4

I'm trying to the following powershell script in cmd. Here's a trivial example:

$path = "c:\"
cd $path
ls

Some PowerShell script of multiple lines and with quotation marks.

I read this post and @Alex's answer in this post, but putting multiple lines together with ; between them didn't work:

C:\Users\abcd>powershell "&c:\ ; ls"
& : The term 'c:\' is not recognized as the name of a cmdlet, function,
script file, or operable program. Check the spelling of the name, or if
a path was included, verify that the path is correct and try again.
At line:1 char:2
+ &c:\ ; ls
+  ~~~
    + CategoryInfo          : ObjectNotFound: (c:\:String) [], CommandNotFoundException
    + FullyQualifiedErrorId : CommandNotFoundException

PS: My actual task is to run the following (I provided the trivial task above, since not everyone has the database).

$tabular_server = "abc_123\Tabular"

[Reflection.Assembly]::LoadWithPartialName("Microsoft.AnalysisServices")
$server = New-Object Microsoft.AnalysisServices.Server
$server.connect($tabular_server)
$db = $server.Databases.Item("db_name")

$db.Process("ProcessClear")
$db.Process("ProcessDefault")
$server.Disconnect()
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  • I would recommend dispensing with cmd.exe and just use PowerShell directly. – Bill_Stewart Jan 16 '18 at 22:35
  • thank you @Bill_Stewart the reason to use cmd to call powershell is, ultimately i'm putting everything in R. It seems R only has system command that executes cmd, and no command that can execute powershell script. – YJZ Jan 16 '18 at 22:55
8

& is PowerShell's call operator. The operator is used for invoking commands/functions that come as strings (e.g. because someone wanted to represent them a variable, or their path contains spaces) as well as scriptblocks.

In your case it would suffice to just put your statements in a row, separated by semicolons:

powershell.exe -Command "$path = 'c:\'; cd $path; ls"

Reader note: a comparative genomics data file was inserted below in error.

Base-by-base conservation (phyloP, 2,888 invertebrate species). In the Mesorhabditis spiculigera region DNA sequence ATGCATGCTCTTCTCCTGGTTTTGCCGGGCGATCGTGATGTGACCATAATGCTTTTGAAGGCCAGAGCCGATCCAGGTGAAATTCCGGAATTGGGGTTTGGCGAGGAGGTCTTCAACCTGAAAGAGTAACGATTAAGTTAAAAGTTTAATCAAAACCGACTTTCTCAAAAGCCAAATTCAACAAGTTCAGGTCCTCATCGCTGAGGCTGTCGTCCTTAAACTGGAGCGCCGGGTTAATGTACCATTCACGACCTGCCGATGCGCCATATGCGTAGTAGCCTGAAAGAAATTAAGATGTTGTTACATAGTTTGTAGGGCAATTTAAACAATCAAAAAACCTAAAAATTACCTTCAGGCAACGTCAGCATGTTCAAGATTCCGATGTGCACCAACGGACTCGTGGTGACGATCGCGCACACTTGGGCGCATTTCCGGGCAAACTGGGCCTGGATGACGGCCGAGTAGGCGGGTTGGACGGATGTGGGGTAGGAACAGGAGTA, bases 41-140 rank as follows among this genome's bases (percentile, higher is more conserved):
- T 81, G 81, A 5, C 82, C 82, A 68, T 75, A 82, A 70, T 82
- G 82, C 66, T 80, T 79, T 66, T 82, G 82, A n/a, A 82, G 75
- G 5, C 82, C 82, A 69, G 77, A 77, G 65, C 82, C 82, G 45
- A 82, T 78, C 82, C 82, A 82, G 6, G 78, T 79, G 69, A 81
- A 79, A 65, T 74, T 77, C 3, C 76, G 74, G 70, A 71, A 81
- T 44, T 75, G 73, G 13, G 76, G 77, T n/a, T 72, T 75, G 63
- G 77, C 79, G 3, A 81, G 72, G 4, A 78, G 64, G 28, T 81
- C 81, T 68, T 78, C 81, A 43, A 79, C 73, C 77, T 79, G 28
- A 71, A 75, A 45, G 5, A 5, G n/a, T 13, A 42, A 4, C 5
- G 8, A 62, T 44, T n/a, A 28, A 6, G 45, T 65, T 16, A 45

However, personally I prefer putting the statements in a scriptblock (which is where the call operator comes into play):

powershell.exe -Command "&{$path = 'c:\'; cd $path; ls}"

Either way should work, though. Beware that inside double-quoted command strings you need to either use single quotes or escape nested double quotes.

With all of that said, for longer, more complex PowerShell code inline execution via the -Command parameter is not recommended. Better write the code to a PowerShell script and run it like this:

powershell.exe -File "C:\path\to\your.ps1"
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  • thank you @Ansgar Wiechers the reason i want to put it inline is so that I just need to send people the script, not script + a .ps1 file. - any further advice how people usually handle this? thank u- – YJZ Jan 16 '18 at 22:54
  • 1
    I would just send them the PowerShell script with the instruction to run it from a PowerShell console where the powershell.exe -File isn't needed. – Ansgar Wiechers Jan 16 '18 at 22:57
0

in c:\test.bat

    SET strArgList= C:\powershell\sample.ps1 
    SET strArgList=%strArgList% -Workbook C:\excel_template\TEMPLATE.xlsm 
    SET strArgList=%strArgList% -TextDir C:\text\Output  
    SET strArgList=%strArgList% -ExcelDir C:\Excel 
    SET strArgList=%strArgList% -FileMask *.txt

    echo %strArgList%
    PowerShell.exe C:\powershell\sample.ps1 -Workbook C:\excel_template\TEMPLATE.xlsm -TextDir C:\text\Output -ExcelDir C:\Excel -FileMask *.txt

    PowerShell.exe %strArgList%
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0

Works for me.

powershell $path = 'c:\'; cd $path; ls

powershell c:\; ls

Here's a way to quote the pipe:

powershell ls c:\ ^| measure

This might work, but I don't have the assembly.

powershell {$tabular_server = "abc_123\Tabular"; [Reflection.Assembly]::LoadWithPartialName("Microsoft.AnalysisServices"); $server = New-Object Microsoft.AnalysisServices.Server; $server.connect($tabular_server); $db = $server.Databases.Item("db_name"); $db.Process("ProcessClear"); $db.Process("ProcessDefault"); $server.Disconnect()}
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